Saturday 29 March 2014

Using and remembering strong passwords

Do you use a password manager? It seems to me there is no perfect solution, whether cloud-based like LastPass or locally-based like KeePass. See here for a recent review from PC Pro (Jan 2014) of some of the best choices available.

If cloud based, do you trust the security of the central server or for that matter, the source of the WiFi hot-spot that you happen to be connected to whilst in StarBucks or your hotel? Also, the apps tend not to be free.

If you use a local database, you have to store it somewhere in the cloud so you can access it when you are away from your own systems (e.g. at work or in a cyber cafe or at another office). Also, you have to ensure that the database, which may be kept on various 'local disks', are all synchronised. Keeping your entire password database on a mobile phone is not the most secure of scenarios either!

What we need to do is generate a 'long and strong' password, that is not easily subject to a 'dictionary attack', for each site we use - but make it easily 'recall-able/remember-able'. A few years ago I was looking for a 'hash' algorithm which would create a strong password from a master password 'salt' and another unique 'character string', when I found  Nic Wolff at this site had already done it!

The mechanism is simple and secure (as no password data is passed across the web). It is not as convenient as using a proper password manager (no auto-fill, syncing, etc.) but it is free and you are in control and there are no management/sync/security issues. You can also use it on your mobile devices too (or even off-line if you save the html source file somewhere handy).

Do you use the same password for several sites? Well, use this generator and you can still use just the same password (as a 'master password')  but it will generate a unique, strong password for each different site.

As I could never remember the URL for Nic's site, I simply copied and modified his code and added it to a page on my easy2boot site here. Try it out (no data is sent or recorded - honest!).

Feel free to add Nic's code to your own site and modify it, or just use my page to generate your passwords (accessible from the Easy2Boot SiteMap page).

You can make up your own 'rules' on how you use it - for instance, you could precede the Master password with the first letter of the site (e.g. Bmypwd for Barclays and Nmypwd for Nat West, etc.). Or add a letter and a number. Just think of a rule and stick to it for all sites and passwords.

If only there was a nice, easily-remembered URL that everyone could use... If I get enough +ve feedback, maybe I will register one just for this type of password generation with a nice short, easily remembered name.

[Edit 2014-03-30] It seems there is already a Chrome Extension called PassWordChameleon which does pretty much exactly what Nic's code does (not sure which came first!). He also has a website but it's certificate is no longer valid.

There is still the outstanding problem of changing the password however. It is good practise (and often you are forced) to change or reset your password. So we still have a problem with this method because we would need 3 or 4 'secret password' keys and we would have to try each in turn until we found the one that we used previously. Some sites would still use the first secret password key, other sites where we have to change the password, would require a new secret password.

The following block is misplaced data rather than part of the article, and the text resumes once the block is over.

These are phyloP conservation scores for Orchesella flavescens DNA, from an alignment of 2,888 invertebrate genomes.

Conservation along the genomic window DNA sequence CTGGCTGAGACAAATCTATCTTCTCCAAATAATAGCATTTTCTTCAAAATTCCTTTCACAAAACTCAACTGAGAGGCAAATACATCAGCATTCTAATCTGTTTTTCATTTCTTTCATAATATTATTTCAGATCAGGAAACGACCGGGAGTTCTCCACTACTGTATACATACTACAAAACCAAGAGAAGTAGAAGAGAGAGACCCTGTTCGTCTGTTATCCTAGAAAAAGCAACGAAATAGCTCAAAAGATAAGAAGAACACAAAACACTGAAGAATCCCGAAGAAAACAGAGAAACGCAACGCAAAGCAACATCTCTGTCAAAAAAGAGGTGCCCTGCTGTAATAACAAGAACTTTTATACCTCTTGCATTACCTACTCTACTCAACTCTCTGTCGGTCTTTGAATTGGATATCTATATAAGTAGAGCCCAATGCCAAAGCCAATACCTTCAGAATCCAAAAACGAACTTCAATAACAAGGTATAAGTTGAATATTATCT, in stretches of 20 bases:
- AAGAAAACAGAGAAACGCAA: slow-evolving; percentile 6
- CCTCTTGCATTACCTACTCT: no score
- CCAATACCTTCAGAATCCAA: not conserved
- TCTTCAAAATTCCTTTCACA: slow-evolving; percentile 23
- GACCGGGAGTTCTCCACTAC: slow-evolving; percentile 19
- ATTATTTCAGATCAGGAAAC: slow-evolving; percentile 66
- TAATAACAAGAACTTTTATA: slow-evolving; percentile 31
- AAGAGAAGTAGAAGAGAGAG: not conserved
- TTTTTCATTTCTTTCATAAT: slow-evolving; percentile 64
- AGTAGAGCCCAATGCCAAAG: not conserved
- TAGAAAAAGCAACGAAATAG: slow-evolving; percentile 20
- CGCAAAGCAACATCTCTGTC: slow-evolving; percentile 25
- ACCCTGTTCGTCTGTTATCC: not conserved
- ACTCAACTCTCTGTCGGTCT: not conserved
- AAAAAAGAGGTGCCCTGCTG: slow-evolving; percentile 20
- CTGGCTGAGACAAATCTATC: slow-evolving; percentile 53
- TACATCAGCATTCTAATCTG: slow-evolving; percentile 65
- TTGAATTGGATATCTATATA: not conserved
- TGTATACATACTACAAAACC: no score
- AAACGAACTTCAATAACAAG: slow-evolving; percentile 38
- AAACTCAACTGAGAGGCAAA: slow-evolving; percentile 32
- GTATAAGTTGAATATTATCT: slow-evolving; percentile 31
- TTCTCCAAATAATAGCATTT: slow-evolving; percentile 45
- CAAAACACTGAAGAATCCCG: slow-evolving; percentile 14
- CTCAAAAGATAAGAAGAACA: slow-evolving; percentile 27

An idea for all sites that require a login and password

Wouldn't it be a better idea, if instead of requesting a single weak password which can be dictionary attacked, sites provided a similar 'salt+password' hash technique? For example, the site would ask us for TWO words or phrases and then hash them first before sending the hash to the site's server. That way a strong password is always sent across t'internet even if we only enter in two 'weak' ones. Or, the website could just prompt for a password as normal but then hash it with the site's name to make a strong password which is the password that is actually sent to the website server and recorded. That way we can use the same password for all sites, but the 'actual' password is a strong password which is different for all sites (and each site could encode it in a different way too).

- o -

P.S. Many years ago, when Phishing sites were just starting to spring up, I wrote a letter which was published in the UK publication Computer Weekly, suggesting that Phishing could be prevented if we told the site during registration, of a preferred phrase or picture etc. that we would recognise when we accessed the same site at a later date. That way, after we provided a user name, but before we entered the password, we could check that the site was the correct one because we would recognise the phrase or picture that it would display to us. Roll on a few years and now a great many sites use this anti-Phishing security feature which I believe I was (at least, one of) the first to suggest. I wish I had patented it now!

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